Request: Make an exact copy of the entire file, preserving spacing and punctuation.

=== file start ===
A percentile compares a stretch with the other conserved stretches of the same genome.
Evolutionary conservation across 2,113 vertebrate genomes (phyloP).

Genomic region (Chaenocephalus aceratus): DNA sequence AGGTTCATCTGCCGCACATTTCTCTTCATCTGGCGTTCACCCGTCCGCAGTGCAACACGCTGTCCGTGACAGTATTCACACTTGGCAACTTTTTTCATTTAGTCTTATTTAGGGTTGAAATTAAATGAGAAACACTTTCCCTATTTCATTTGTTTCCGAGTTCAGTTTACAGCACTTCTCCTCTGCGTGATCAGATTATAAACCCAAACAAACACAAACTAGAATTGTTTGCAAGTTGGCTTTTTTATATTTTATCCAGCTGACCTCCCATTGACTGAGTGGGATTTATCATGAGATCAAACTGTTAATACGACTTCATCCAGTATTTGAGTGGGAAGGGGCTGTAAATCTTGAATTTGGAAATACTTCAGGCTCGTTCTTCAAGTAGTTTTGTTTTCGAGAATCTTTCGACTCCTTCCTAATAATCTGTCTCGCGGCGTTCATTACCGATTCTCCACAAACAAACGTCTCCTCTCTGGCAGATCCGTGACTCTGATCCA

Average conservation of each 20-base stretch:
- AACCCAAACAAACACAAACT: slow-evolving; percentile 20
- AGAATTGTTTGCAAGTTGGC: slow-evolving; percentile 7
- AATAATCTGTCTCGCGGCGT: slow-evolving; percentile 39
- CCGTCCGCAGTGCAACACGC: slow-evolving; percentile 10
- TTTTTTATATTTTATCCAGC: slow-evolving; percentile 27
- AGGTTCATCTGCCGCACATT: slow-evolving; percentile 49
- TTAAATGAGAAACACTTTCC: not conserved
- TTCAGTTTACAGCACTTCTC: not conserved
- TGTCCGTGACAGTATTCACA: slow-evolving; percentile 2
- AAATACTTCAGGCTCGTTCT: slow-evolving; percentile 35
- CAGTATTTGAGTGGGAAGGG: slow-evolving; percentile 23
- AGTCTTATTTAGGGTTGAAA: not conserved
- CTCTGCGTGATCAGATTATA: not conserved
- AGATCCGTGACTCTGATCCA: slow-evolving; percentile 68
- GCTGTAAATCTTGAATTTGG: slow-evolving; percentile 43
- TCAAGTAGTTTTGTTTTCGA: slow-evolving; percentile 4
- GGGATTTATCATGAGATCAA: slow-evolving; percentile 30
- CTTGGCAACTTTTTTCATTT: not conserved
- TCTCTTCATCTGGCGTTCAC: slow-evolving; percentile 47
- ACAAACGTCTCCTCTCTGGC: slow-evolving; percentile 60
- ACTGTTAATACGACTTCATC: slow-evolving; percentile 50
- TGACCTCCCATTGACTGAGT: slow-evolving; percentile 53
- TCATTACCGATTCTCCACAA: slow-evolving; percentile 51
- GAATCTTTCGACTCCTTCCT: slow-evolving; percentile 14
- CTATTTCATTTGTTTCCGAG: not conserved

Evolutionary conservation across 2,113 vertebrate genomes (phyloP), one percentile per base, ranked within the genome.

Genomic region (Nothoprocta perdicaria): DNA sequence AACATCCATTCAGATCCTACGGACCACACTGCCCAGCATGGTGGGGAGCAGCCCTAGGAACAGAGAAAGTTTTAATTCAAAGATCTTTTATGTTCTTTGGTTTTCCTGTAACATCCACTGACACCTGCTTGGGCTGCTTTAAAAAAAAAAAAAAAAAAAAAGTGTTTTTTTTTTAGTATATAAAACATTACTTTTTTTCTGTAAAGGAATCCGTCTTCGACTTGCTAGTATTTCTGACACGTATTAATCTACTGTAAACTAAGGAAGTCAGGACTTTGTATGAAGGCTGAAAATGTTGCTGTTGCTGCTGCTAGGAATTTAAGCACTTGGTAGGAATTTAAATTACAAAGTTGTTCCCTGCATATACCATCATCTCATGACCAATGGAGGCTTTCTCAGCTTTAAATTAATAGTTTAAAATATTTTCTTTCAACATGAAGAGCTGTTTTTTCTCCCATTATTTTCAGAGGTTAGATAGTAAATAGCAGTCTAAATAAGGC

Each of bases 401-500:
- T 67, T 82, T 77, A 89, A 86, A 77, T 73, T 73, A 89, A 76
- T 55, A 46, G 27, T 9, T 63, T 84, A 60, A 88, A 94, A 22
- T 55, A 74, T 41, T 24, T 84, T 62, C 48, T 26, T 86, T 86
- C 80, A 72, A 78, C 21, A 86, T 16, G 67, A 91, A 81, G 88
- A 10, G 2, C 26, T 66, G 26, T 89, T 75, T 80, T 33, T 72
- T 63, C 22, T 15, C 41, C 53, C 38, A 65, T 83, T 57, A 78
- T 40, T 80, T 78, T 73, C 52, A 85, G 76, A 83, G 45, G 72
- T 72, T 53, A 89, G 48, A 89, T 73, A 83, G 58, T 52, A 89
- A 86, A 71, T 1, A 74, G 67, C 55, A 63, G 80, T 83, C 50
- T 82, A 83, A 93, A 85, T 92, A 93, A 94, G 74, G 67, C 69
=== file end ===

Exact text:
A percentile compares a stretch with the other conserved stretches of the same genome.
Evolutionary conservation across 2,113 vertebrate genomes (phyloP).

Genomic region (Chaenocephalus aceratus): DNA sequence AGGTTCATCTGCCGCACATTTCTCTTCATCTGGCGTTCACCCGTCCGCAGTGCAACACGCTGTCCGTGACAGTATTCACACTTGGCAACTTTTTTCATTTAGTCTTATTTAGGGTTGAAATTAAATGAGAAACACTTTCCCTATTTCATTTGTTTCCGAGTTCAGTTTACAGCACTTCTCCTCTGCGTGATCAGATTATAAACCCAAACAAACACAAACTAGAATTGTTTGCAAGTTGGCTTTTTTATATTTTATCCAGCTGACCTCCCATTGACTGAGTGGGATTTATCATGAGATCAAACTGTTAATACGACTTCATCCAGTATTTGAGTGGGAAGGGGCTGTAAATCTTGAATTTGGAAATACTTCAGGCTCGTTCTTCAAGTAGTTTTGTTTTCGAGAATCTTTCGACTCCTTCCTAATAATCTGTCTCGCGGCGTTCATTACCGATTCTCCACAAACAAACGTCTCCTCTCTGGCAGATCCGTGACTCTGATCCA

Average conservation of each 20-base stretch:
- AACCCAAACAAACACAAACT: slow-evolving; percentile 20
- AGAATTGTTTGCAAGTTGGC: slow-evolving; percentile 7
- AATAATCTGTCTCGCGGCGT: slow-evolving; percentile 39
- CCGTCCGCAGTGCAACACGC: slow-evolving; percentile 10
- TTTTTTATATTTTATCCAGC: slow-evolving; percentile 27
- AGGTTCATCTGCCGCACATT: slow-evolving; percentile 49
- TTAAATGAGAAACACTTTCC: not conserved
- TTCAGTTTACAGCACTTCTC: not conserved
- TGTCCGTGACAGTATTCACA: slow-evolving; percentile 2
- AAATACTTCAGGCTCGTTCT: slow-evolving; percentile 35
- CAGTATTTGAGTGGGAAGGG: slow-evolving; percentile 23
- AGTCTTATTTAGGGTTGAAA: not conserved
- CTCTGCGTGATCAGATTATA: not conserved
- AGATCCGTGACTCTGATCCA: slow-evolving; percentile 68
- GCTGTAAATCTTGAATTTGG: slow-evolving; percentile 43
- TCAAGTAGTTTTGTTTTCGA: slow-evolving; percentile 4
- GGGATTTATCATGAGATCAA: slow-evolving; percentile 30
- CTTGGCAACTTTTTTCATTT: not conserved
- TCTCTTCATCTGGCGTTCAC: slow-evolving; percentile 47
- ACAAACGTCTCCTCTCTGGC: slow-evolving; percentile 60
- ACTGTTAATACGACTTCATC: slow-evolving; percentile 50
- TGACCTCCCATTGACTGAGT: slow-evolving; percentile 53
- TCATTACCGATTCTCCACAA: slow-evolving; percentile 51
- GAATCTTTCGACTCCTTCCT: slow-evolving; percentile 14
- CTATTTCATTTGTTTCCGAG: not conserved

Evolutionary conservation across 2,113 vertebrate genomes (phyloP), one percentile per base, ranked within the genome.

Genomic region (Nothoprocta perdicaria): DNA sequence AACATCCATTCAGATCCTACGGACCACACTGCCCAGCATGGTGGGGAGCAGCCCTAGGAACAGAGAAAGTTTTAATTCAAAGATCTTTTATGTTCTTTGGTTTTCCTGTAACATCCACTGACACCTGCTTGGGCTGCTTTAAAAAAAAAAAAAAAAAAAAAGTGTTTTTTTTTTAGTATATAAAACATTACTTTTTTTCTGTAAAGGAATCCGTCTTCGACTTGCTAGTATTTCTGACACGTATTAATCTACTGTAAACTAAGGAAGTCAGGACTTTGTATGAAGGCTGAAAATGTTGCTGTTGCTGCTGCTAGGAATTTAAGCACTTGGTAGGAATTTAAATTACAAAGTTGTTCCCTGCATATACCATCATCTCATGACCAATGGAGGCTTTCTCAGCTTTAAATTAATAGTTTAAAATATTTTCTTTCAACATGAAGAGCTGTTTTTTCTCCCATTATTTTCAGAGGTTAGATAGTAAATAGCAGTCTAAATAAGGC

Each of bases 401-500:
- T 67, T 82, T 77, A 89, A 86, A 77, T 73, T 73, A 89, A 76
- T 55, A 46, G 27, T 9, T 63, T 84, A 60, A 88, A 94, A 22
- T 55, A 74, T 41, T 24, T 84, T 62, C 48, T 26, T 86, T 86
- C 80, A 72, A 78, C 21, A 86, T 16, G 67, A 91, A 81, G 88
- A 10, G 2, C 26, T 66, G 26, T 89, T 75, T 80, T 33, T 72
- T 63, C 22, T 15, C 41, C 53, C 38, A 65, T 83, T 57, A 78
- T 40, T 80, T 78, T 73, C 52, A 85, G 76, A 83, G 45, G 72
- T 72, T 53, A 89, G 48, A 89, T 73, A 83, G 58, T 52, A 89
- A 86, A 71, T 1, A 74, G 67, C 55, A 63, G 80, T 83, C 50
- T 82, A 83, A 93, A 85, T 92, A 93, A 94, G 74, G 67, C 69